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I am a graduate student in nutritional science at Iowa State. Following Edan Lambert’s response to your opinion piece “Hays: Eat Less Meat,” I would like to offer the food science and human nutrition perspective. Your claims are worrisome and misleading, so I would like to fill in some missing details.

Your statement “everyone should cut as much meat out of their diet as they can” followed by contradictory statements that this is nearly impossible and causes health problems is confusing. Indeed, there are benefits to plant-based diets.

However, I am concerned your article did not communicate associated risks. Improperly managed plant-based diets can lead to life-threatening nutrient deficiencies, and resulting diseases such as osteoporosis, various anemias and morbidities. Sharing information which potentially impacts health status should use evidence-based information.

Consider the Beef in an Optimal Lean Diet (BOLD) study, in which participants were given a controlled diet to monitor changes in blood lipids. Researchers found replacing carbohydrates with animal protein (including lean-beef) and low saturated fat foods significantly decreased total cholesterol and low-density lipoprotein (LDL) cholesterol, major risk factors for heart disease.

This corroborates hypotheses that eliminating lean red meat does not decrease mortality but can increase it. Highly restrictive diets, such as vegan diets, are challenging to follow long-term and do not necessarily include healthy choices.

The American Heart Association discusses benefits of animal protein in a heart-healthy diet. Poultry and eggs are complete proteins, sources of both essential fatty acids (omega-3 and 6, which must be consumed in the diet) and are accessible and affordable. Uniquely, eggs provide every essential nutrient except fiber and vitamin C.

It’s noteworthy that all essential nutrients (fatty acids, amino acids, vitamins and minerals), with the exception of carbohydrates, are more easily absorbed (bioavailable) when consumed from animal sources.

For example, 25 percent of iron consumed from animal sources is directly absorbed. Alternatively, only 3 percent of iron from plant sources is absorbed. You mentioned iron (which is a mineral, not a vitamin) “increases energy and strengthens blood flow.”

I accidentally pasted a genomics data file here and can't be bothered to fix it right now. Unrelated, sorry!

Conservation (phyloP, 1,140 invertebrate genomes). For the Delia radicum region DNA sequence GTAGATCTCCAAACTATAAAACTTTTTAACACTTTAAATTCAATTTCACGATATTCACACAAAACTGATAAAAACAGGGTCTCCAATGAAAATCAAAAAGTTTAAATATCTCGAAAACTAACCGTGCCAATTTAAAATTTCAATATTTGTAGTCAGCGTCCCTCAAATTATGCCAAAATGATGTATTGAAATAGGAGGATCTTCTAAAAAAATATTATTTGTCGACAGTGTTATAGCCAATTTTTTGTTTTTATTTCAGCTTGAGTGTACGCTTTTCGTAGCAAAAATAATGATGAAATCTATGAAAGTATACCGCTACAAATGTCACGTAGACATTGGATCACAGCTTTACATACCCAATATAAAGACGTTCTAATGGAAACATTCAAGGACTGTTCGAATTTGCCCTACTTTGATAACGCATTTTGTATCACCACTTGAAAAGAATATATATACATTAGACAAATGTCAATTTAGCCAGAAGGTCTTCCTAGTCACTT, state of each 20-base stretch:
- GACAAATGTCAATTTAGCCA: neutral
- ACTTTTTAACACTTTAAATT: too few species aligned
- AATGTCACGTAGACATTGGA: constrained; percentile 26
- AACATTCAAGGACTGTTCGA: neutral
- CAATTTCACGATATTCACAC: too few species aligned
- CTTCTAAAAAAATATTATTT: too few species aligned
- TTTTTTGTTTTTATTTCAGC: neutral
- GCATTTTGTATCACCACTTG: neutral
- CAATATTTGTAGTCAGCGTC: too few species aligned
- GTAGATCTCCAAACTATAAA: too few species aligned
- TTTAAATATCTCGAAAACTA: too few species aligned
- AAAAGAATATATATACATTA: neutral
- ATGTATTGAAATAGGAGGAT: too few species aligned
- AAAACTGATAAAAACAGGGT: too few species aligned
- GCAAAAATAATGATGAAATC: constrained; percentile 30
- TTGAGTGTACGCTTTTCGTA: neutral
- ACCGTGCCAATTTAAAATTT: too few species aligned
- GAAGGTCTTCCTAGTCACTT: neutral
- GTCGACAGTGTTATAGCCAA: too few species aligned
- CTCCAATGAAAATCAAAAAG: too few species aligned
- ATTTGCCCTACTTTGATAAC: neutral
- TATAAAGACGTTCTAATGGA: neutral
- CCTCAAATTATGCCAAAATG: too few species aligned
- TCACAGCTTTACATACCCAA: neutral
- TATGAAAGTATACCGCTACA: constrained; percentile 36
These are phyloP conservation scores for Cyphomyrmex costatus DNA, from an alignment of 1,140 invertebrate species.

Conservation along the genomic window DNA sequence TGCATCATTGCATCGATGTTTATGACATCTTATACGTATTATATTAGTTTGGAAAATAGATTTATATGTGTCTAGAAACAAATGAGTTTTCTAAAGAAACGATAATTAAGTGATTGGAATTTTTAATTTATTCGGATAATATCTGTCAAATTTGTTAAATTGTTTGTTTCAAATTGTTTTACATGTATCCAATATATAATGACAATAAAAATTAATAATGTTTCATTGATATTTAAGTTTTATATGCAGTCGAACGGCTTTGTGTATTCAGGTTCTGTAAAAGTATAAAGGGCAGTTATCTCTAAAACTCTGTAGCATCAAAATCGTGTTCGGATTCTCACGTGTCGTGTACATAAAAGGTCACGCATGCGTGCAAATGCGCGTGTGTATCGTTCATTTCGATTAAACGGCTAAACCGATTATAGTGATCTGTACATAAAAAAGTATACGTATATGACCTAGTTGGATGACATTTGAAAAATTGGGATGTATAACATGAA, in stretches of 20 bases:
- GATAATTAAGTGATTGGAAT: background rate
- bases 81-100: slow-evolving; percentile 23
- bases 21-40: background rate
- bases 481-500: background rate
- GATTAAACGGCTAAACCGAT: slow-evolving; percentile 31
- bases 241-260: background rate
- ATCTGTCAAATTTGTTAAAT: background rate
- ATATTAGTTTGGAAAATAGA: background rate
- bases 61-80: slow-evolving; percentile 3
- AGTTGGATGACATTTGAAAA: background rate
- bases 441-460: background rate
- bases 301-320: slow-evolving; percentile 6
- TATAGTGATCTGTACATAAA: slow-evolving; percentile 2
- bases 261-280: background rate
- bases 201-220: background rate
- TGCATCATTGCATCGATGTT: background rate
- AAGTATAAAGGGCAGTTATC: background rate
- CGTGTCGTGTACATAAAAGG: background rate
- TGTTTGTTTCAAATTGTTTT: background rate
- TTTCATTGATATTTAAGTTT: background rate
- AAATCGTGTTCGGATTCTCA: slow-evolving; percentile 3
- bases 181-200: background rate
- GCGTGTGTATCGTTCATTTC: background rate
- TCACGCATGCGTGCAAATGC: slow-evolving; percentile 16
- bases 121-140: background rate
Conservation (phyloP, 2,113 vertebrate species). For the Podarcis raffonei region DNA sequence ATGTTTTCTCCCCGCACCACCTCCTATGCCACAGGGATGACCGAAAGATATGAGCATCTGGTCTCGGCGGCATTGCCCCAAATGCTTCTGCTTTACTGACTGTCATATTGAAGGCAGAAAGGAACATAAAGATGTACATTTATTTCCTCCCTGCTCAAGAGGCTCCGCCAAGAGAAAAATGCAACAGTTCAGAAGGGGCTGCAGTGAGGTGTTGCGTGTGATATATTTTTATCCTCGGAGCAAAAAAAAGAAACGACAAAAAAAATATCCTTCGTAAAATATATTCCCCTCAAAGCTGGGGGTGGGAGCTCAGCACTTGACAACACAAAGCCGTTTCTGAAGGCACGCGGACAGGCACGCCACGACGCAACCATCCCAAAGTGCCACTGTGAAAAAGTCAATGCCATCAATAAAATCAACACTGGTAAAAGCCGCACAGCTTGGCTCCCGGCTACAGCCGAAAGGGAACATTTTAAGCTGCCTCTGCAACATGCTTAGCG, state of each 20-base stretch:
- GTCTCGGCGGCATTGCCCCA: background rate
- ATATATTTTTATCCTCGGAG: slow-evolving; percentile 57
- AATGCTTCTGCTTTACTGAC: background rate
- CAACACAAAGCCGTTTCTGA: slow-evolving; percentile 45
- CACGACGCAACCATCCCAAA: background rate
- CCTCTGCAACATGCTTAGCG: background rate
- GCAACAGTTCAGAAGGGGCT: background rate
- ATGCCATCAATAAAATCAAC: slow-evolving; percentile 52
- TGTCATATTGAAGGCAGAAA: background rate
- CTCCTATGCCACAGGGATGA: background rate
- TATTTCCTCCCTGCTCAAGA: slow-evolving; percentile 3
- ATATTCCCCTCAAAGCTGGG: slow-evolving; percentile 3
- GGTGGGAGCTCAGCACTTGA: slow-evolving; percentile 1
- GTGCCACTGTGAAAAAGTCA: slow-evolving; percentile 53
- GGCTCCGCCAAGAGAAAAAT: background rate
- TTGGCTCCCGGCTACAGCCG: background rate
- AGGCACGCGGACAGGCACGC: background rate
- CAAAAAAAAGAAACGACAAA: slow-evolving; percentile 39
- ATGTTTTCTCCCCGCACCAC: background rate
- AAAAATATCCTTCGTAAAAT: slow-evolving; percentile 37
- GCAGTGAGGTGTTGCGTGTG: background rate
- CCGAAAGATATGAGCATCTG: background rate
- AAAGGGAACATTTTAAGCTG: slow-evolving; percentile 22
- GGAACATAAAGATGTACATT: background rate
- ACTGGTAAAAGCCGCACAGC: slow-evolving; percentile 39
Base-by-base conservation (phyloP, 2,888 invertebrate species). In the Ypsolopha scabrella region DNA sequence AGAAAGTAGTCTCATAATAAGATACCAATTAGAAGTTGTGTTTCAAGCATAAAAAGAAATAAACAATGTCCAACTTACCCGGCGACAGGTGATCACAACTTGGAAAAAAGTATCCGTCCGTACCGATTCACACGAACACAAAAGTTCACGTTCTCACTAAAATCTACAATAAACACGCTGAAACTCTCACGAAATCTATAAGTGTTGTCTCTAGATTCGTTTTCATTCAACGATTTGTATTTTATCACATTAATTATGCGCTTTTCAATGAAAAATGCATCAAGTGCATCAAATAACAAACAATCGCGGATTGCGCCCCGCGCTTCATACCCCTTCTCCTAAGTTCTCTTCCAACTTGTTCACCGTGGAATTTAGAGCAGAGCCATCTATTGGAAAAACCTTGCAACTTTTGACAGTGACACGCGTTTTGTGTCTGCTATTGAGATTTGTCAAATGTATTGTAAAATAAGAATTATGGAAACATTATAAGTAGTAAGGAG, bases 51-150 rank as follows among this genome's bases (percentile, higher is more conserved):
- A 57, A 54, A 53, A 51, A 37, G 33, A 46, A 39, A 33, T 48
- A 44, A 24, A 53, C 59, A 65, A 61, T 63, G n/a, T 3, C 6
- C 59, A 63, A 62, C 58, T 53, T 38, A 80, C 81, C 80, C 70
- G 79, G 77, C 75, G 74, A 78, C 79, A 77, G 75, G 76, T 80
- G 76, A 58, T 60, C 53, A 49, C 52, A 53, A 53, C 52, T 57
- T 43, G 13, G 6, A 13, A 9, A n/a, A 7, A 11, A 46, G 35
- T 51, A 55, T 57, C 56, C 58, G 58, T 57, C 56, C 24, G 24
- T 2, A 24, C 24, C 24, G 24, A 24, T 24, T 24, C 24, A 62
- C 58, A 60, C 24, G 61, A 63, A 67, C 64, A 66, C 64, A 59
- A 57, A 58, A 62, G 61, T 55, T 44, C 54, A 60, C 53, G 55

Neither is true. Iron is non-caloric, so it cannot provide energy. The primary function of iron is transporting oxygen in the blood, not regulating blood pressure.

Calcium is also of concern for individuals following a vegan diet.  One cup of milk contains approximately 300 mg of calcium; a person would have to eat 32 cups of raw spinach based on MyPlate portion sizes.

I am unsure what you mean by “vitamin B3 [niacin] helps break down [macronutrients] into healthy energy.” Metabolism involves every B-vitamin, not just niacin, and every essential amino acid, some of which are difficult to obtain in a plant-based diet. Furthermore, niacin deficiency isn’t concerning. What is concerning is vitamin B12 deficiency, as B12 is only found in animal sources. If unmanaged, B12 deficiency is lethal.

Rather than continue, I would echo Edan’s statement that fear-mongering is not “a fair or productive way to engage in conversation.” Iowa State University is a research institution. As researchers, we strive to find the truth and we openly welcome discussion, particularly when it involves differences in opinion.

When questions are raised, discoveries are made. I urge you to take advantage of the exceptional resources you have right in front of you. Human and animal scientists, environmental, soil and crop scientists, global resource scientists, human and animal nutritionists, and registered dietitians would all be glad to hear your concerns and share their knowledge with you.

Please feel free to contact me:

Julia Lavallee